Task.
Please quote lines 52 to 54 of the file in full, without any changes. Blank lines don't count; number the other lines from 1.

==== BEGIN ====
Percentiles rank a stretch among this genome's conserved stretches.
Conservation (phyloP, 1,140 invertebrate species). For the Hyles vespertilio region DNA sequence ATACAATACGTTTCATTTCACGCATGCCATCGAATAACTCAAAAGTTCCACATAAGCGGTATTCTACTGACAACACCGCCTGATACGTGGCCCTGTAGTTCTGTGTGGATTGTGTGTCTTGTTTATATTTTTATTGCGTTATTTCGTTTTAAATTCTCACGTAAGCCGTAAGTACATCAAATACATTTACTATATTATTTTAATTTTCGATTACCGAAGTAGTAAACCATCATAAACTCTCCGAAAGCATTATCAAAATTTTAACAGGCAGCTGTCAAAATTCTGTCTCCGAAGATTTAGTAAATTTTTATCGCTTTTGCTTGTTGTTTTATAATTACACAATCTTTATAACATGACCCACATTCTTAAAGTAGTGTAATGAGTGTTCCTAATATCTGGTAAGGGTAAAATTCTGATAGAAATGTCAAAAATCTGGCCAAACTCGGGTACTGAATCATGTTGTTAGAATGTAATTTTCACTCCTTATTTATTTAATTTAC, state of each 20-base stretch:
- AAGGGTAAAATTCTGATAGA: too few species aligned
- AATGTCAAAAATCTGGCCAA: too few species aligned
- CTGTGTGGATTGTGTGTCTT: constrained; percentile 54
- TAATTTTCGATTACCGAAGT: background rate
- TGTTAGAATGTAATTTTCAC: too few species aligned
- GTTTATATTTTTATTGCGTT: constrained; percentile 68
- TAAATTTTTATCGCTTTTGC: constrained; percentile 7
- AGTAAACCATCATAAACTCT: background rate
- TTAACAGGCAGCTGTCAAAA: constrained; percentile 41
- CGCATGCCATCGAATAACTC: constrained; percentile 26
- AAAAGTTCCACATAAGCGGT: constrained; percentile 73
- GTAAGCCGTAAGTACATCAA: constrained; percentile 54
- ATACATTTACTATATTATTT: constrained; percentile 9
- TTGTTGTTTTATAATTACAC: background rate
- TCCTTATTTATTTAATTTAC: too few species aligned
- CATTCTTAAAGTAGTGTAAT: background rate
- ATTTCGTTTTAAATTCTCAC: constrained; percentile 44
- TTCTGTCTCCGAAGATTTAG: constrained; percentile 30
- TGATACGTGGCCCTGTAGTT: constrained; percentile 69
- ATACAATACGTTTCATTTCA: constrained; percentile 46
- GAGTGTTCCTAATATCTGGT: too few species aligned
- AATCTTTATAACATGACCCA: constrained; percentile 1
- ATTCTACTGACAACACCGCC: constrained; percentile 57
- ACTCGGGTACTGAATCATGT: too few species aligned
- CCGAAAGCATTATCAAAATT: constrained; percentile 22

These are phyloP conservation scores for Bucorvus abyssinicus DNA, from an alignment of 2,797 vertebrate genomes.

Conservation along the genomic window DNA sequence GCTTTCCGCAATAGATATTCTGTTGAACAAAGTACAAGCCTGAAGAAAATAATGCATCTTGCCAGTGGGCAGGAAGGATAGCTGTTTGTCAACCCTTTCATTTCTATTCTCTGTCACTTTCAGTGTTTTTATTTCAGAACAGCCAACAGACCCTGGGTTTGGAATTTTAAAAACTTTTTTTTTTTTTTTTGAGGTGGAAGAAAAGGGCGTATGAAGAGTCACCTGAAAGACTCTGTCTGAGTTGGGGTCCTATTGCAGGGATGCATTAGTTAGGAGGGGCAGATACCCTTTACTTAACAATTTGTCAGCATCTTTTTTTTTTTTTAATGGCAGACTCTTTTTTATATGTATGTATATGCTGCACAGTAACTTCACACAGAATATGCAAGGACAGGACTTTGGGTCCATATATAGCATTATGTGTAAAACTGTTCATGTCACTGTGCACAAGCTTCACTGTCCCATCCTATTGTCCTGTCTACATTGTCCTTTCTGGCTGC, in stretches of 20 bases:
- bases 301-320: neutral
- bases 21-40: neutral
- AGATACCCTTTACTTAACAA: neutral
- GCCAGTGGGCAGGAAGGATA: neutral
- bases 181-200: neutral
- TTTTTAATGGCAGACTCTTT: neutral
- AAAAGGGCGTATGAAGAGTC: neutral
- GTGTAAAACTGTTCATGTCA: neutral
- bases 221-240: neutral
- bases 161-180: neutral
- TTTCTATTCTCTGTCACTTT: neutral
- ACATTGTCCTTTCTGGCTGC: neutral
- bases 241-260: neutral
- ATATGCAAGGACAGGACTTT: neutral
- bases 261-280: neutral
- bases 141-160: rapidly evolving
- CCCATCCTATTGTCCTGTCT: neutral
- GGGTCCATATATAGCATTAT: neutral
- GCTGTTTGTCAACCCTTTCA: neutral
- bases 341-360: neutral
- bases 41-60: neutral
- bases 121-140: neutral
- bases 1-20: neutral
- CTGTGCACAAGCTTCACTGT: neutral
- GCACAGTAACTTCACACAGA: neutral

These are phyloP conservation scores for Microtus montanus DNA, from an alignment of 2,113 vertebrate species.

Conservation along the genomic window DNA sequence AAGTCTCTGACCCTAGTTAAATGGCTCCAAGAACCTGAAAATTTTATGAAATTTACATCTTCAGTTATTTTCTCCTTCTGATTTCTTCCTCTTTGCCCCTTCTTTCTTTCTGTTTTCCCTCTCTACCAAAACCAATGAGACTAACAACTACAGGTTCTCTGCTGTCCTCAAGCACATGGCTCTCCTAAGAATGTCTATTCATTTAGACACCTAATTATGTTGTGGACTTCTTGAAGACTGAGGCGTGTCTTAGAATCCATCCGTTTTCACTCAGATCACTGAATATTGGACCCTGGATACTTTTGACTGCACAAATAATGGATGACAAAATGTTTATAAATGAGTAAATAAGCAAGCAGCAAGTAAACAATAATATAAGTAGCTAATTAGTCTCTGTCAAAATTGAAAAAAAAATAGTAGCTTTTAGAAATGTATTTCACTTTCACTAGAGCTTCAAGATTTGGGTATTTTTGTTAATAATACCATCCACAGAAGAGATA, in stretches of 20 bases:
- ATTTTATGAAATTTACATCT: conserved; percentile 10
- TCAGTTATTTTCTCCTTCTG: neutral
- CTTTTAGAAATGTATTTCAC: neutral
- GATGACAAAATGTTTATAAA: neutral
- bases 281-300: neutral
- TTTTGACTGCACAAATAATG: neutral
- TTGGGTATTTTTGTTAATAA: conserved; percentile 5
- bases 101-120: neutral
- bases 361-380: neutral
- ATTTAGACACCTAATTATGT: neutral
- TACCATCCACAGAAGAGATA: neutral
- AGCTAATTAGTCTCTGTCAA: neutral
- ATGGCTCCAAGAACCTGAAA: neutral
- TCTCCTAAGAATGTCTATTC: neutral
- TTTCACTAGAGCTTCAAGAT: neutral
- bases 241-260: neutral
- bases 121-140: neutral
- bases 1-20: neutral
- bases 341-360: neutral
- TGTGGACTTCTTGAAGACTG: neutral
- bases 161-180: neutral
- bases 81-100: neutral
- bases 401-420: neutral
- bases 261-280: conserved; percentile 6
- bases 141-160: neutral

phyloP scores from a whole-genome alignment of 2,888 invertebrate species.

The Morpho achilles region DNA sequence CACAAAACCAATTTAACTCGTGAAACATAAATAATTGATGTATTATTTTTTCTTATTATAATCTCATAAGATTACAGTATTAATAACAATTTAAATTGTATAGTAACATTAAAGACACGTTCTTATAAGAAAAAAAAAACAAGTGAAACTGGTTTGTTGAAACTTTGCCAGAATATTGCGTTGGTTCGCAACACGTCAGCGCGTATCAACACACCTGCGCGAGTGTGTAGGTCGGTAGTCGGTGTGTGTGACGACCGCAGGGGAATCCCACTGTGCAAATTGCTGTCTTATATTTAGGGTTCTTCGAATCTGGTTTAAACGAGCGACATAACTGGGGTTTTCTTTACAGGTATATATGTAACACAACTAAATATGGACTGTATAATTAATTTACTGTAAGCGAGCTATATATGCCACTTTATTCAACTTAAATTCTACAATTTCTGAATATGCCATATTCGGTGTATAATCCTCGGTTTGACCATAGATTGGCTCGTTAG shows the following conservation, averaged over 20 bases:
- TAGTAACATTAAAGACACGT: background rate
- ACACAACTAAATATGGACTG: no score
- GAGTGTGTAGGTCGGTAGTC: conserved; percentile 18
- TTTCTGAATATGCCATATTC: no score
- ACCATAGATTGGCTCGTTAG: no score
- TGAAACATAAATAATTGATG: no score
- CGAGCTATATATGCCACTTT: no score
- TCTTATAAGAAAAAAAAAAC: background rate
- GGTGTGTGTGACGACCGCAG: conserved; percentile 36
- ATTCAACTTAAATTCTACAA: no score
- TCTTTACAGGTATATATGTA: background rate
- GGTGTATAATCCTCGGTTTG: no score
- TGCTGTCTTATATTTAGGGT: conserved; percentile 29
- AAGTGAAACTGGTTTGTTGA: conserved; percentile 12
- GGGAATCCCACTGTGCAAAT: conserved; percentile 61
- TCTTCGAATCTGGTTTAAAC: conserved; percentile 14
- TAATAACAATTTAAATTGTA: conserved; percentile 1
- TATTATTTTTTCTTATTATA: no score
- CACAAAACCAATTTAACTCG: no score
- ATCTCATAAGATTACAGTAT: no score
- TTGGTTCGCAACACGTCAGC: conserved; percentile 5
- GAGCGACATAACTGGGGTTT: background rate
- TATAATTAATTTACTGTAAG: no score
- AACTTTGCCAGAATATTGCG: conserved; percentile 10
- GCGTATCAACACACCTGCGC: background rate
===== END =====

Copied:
- bases 1-20: neutral
- CTGTGCACAAGCTTCACTGT: neutral
- GCACAGTAACTTCACACAGA: neutral